Modelling the cost-effectiveness of mass screening and treatment for reducing Plasmodium falciparum malaria burden
A recent paper published in the Malaria Journal notes that mass screening and treatment strategies (MSAT) to detect and treat Plasmodium falciparum have not been historically effective at interrupting malaria transmission. Researchers assessed the cost-effectiveness of MSAT strategies, modeling their use in a variety of transmission settings. The study determined that in both higher- and low-endemic settings, MSAT is not more cost-effective than scaling up insecticide-treated nets (ITNs) or case management. The researchers conclude that MSAT is not likely to impact transmission in low endemic settings, and may only be useful in decreasing disease burden in medium- to high-transmission settings when used in conjunction with other malaria control measures.
Estimating the potential impact of seasonal malaria chemoprevention in African children
Published in Nature Communications, researchers have identified geographic areas that may prevent an estimated 11 million malaria cases and 50,000 deaths per year if preemptive malaria treatment of children – or seasonal malaria chemoprevention (SMC) – is provided during their rainy seasons. The purpose of SMC is to reduce the presence of malaria parasites in a given population during periods of higher malaria transmission, resulting in fewer infections in the community and reduced onward transmission. Lower-endemic countries with predictable rainfall patterns - and thus discernible malaria seasons - will be the best candidates for this strategy. For malaria-eliminating countries, innovative strategies such as SMC may help to interrupt the remaining pockets of transmission.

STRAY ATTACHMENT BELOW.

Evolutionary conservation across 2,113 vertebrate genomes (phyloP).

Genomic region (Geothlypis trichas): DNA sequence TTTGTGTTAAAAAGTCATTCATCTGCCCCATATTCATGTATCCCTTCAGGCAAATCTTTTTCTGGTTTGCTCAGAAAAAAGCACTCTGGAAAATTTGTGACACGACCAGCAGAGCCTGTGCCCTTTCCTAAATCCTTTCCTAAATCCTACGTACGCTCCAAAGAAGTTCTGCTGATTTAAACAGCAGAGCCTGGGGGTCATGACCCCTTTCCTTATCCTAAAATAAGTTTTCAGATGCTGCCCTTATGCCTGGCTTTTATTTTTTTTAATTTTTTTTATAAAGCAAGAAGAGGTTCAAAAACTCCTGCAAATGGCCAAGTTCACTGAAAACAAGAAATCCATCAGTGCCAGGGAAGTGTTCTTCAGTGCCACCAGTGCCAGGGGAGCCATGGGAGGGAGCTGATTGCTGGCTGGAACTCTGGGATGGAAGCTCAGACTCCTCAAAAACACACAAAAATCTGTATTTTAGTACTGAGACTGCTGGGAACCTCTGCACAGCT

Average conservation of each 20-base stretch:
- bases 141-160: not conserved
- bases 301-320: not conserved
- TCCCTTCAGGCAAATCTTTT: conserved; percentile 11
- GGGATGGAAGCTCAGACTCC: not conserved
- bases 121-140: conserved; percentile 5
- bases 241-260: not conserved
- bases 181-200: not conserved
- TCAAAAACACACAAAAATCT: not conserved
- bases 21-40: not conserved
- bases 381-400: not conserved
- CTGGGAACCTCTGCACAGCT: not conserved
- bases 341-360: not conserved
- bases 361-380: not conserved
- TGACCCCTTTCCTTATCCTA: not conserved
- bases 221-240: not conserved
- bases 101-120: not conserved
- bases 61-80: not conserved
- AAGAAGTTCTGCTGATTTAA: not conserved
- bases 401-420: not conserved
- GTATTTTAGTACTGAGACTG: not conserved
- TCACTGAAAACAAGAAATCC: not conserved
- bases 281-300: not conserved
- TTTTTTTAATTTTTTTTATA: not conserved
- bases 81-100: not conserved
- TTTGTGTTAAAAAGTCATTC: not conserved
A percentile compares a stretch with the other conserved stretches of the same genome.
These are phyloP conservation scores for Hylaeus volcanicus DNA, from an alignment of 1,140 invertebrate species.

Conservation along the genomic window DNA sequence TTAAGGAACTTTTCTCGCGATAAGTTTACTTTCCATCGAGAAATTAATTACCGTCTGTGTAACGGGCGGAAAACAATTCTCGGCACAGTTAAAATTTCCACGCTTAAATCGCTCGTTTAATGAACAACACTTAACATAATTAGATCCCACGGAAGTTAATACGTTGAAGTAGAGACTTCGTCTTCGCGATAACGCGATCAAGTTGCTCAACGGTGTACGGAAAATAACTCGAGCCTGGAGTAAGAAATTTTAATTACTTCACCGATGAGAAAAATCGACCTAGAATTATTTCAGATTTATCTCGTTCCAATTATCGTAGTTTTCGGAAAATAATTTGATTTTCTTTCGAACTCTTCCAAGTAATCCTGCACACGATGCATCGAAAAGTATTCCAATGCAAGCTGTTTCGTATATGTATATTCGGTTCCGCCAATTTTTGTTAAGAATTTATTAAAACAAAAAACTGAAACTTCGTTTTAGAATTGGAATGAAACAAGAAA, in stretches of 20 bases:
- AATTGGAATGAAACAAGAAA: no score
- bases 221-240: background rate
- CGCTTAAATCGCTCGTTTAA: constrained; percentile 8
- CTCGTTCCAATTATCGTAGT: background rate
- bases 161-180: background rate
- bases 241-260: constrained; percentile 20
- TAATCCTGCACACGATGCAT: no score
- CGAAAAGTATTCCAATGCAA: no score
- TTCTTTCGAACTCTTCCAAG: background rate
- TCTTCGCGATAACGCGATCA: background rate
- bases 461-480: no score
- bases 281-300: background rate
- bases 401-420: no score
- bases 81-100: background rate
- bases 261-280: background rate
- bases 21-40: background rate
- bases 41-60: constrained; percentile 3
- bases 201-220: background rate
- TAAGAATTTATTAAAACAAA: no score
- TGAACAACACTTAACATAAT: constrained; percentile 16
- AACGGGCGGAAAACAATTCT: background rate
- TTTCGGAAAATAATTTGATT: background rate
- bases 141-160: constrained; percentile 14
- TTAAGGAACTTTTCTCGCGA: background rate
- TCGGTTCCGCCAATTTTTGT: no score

Applying spatial decision support systems to optimize malaria elimination programming
MEG member Marcel Tanner and colleagues recently published a paper in Trends in Parasitology on how geospatial data are used to support malaria elimination efforts. Spatial data have provided key information about malaria outbreaks since the first push toward malaria eradication in the 1950s and 1960s, and today the increased usability of global positioning systems (GPS) and mobile technologies have dramatically increased these data’s precision and power. The Solomon Islands and Vanuatu have used GPS-based malaria surveillance systems to target indoor residual spraying (IRS) and net distribution for the highest risk areas with immense accuracy. As GPS technology and its resolution are refined, more malaria programs will have the fine-grained information needed for optimally targeting malaria interventions and embarking on elimination.